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The history and mystery surrounding the McRib

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AP

As of today, McDonald’s famous and much-loved McRib is back on the national scene. For a limited time, you can enjoy the barbecue pork sandwich without going on a search reminiscent of those for Big Foot and Nessie. Whether you are currently wiping that savory sauce off of your face, are planning on venturing out to pick up a sandwich, or are just curious about what the big deal is, check out these fun facts on the McRib.

Nutritional value

At 500 calories and 26 grams of fat, the McRib isn’t the most diet-friendly of sandwiches. For the same number of calories, you can eat two classic McDonald’s hamburgers and save 8 grams of fat. However, you don’t have to worry about the hamburger disappearing from the menu, so the indulgence may be worth it.

Cult-like following

Over the last three decades, the McRib has become something of a legend. It transcended the realm of fast food fans and made its way into pop culture, earning mentions in “The Simpsons” (as the Ribwich) and on David Letterman’s Top 10 lists.

The sandwich itself contains pork shaped like a rack of ribs that is doused with barbecue sauce and then topped with pickles and onions and served on a bun.

If you aren’t convinced that the McRib is for you, McDonald’s has put together 101 reasons why you should eat one

The history of the McRib

The McRib was introduced in 1982, according to the 101 reasons to eat a McRib interactive promotion, although sources have previously listed its inaugural year as 1981. Either way, it was removed from the menu in 1985 and was reintroduced in the 90’s.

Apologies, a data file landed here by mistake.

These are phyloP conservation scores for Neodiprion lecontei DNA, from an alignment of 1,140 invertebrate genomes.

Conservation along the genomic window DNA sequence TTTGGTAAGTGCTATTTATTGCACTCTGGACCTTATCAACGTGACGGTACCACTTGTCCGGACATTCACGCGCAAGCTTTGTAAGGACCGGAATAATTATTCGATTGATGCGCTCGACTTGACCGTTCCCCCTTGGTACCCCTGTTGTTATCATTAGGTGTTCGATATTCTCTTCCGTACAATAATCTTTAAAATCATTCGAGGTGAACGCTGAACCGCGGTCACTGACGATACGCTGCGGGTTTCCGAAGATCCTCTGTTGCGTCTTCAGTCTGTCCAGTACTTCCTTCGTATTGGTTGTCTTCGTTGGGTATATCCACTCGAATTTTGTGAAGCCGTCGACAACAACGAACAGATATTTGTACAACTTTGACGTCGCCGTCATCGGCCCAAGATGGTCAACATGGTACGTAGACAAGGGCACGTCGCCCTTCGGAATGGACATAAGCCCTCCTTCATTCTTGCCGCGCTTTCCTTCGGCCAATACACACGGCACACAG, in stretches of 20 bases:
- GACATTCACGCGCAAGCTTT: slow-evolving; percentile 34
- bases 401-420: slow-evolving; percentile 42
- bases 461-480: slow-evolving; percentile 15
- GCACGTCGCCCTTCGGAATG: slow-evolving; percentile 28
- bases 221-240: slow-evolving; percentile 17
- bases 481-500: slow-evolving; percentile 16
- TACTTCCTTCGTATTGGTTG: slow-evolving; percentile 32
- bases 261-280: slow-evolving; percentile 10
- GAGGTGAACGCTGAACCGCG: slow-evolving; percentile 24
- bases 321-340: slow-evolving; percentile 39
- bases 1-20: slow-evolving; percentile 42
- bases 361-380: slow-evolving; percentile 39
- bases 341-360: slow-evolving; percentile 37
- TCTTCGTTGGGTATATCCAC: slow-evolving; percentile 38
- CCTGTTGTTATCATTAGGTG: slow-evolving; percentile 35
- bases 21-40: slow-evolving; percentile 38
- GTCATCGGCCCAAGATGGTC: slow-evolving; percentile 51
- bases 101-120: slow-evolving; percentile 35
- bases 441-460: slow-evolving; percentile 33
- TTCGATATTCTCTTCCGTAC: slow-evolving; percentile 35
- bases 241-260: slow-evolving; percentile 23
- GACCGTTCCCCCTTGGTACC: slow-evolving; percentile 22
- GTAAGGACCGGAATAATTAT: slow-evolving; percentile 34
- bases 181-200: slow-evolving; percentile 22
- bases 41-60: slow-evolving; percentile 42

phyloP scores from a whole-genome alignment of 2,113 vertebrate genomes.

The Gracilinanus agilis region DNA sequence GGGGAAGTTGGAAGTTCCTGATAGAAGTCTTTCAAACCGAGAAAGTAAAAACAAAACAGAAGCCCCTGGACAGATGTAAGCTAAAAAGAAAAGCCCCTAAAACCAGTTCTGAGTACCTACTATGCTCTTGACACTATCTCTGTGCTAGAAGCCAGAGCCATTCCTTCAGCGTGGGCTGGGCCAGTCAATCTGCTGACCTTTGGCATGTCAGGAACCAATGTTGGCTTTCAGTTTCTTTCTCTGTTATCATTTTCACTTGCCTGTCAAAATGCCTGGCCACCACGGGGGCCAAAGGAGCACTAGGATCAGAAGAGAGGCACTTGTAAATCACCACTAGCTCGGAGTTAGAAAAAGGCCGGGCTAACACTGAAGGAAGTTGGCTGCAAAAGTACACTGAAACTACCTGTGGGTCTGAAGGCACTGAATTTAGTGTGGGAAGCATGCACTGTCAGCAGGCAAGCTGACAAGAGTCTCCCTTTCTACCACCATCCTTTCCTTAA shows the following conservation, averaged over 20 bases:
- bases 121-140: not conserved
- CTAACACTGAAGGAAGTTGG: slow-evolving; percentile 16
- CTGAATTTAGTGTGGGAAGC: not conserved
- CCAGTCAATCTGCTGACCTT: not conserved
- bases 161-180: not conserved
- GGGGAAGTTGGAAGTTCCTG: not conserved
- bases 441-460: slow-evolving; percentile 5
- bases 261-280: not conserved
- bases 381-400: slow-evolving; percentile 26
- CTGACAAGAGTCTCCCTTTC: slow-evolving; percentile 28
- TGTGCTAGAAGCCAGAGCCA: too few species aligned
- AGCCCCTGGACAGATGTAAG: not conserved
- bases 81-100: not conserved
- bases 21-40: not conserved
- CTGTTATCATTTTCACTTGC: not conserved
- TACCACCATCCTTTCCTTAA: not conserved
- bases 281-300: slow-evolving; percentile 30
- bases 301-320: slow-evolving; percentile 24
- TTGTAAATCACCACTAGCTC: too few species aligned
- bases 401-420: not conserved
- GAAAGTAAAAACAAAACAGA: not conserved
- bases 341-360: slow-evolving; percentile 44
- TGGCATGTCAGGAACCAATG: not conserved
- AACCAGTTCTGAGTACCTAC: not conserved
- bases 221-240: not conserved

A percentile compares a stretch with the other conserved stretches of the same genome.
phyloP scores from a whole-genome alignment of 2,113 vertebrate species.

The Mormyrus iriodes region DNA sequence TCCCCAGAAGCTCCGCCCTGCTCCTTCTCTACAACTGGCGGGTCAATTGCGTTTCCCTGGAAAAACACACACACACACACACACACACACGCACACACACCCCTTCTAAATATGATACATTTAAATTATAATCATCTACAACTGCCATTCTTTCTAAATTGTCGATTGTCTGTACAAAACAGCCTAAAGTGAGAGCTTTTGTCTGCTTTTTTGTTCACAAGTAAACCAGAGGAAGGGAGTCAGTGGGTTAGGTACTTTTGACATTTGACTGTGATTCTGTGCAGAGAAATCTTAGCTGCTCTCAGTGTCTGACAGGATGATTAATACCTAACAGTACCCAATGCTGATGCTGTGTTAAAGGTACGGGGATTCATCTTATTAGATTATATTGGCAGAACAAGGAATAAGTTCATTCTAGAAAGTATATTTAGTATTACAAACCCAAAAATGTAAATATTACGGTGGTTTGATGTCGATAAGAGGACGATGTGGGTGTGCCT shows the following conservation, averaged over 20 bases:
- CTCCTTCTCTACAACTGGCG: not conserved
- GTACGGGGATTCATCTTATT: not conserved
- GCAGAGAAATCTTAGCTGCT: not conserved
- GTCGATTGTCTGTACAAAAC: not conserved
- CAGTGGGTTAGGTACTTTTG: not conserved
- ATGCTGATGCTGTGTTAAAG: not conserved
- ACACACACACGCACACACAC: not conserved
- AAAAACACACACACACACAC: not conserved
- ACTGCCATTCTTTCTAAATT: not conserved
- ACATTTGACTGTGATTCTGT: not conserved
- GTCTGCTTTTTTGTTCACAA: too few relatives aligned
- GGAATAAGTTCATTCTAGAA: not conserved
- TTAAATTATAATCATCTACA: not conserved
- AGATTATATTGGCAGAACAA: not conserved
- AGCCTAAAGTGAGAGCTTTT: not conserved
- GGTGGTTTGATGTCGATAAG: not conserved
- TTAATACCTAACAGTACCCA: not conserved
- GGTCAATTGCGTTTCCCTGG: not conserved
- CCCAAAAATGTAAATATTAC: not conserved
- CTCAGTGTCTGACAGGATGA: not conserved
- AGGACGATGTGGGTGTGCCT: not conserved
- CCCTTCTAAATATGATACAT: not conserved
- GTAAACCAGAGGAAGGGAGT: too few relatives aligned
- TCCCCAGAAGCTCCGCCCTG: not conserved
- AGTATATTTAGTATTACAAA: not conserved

Back in 2005, the sandwich went on a farewell tour.

“Our customers will have the last chance to experience the savory taste of the McRib Sandwich and pay tribute to a part of McDonald's 50-year history," McDonald's spokesperson Jennifer Smith said in a press release in 2005.

But this was not the end of the McRib. It went on two more so-called farewell tours, one in 2006 and one in 2007. It then became available sporadically and regionally in the U.S. The McRib Locator website reported its first McRib sighting on Oct. 3, 2008 in Winner, S.D. Since then, McRibLocator.com has been helping fellow fanatics track down the sandwich across the country. The website even has an Android app, so you can continue your search for the McRib on the go if necessary. Luckily, you won’t have to look very far for the next couple of weeks.

The bone-less rack of ribs

If you have eaten or seen a McRib, you know that the meat of the sandwich looks like a rack of ribs, even though it neither contain bones nor a whole lot of rib meat. It starts out as pork meat, mostly from the shoulder, in a large processing plant, according to a 2009 Maxim article. The meat is chopped up, seasoned, molded into its famous shape and then they flash-freeze it.    

An urban legend of sorts says that the McRib was first made at the University of Nebraska, but that isn’t exactly true. In 1972, the National Pork Producers Council gave University of Nebraska’s Professor Roger Mandingo a grant to work on restructuring meats. Mandingo came up with a process that used salt and mechanical action to compress small pieces of meat, so we have him to thank for the McRib’s unusually shaped patty.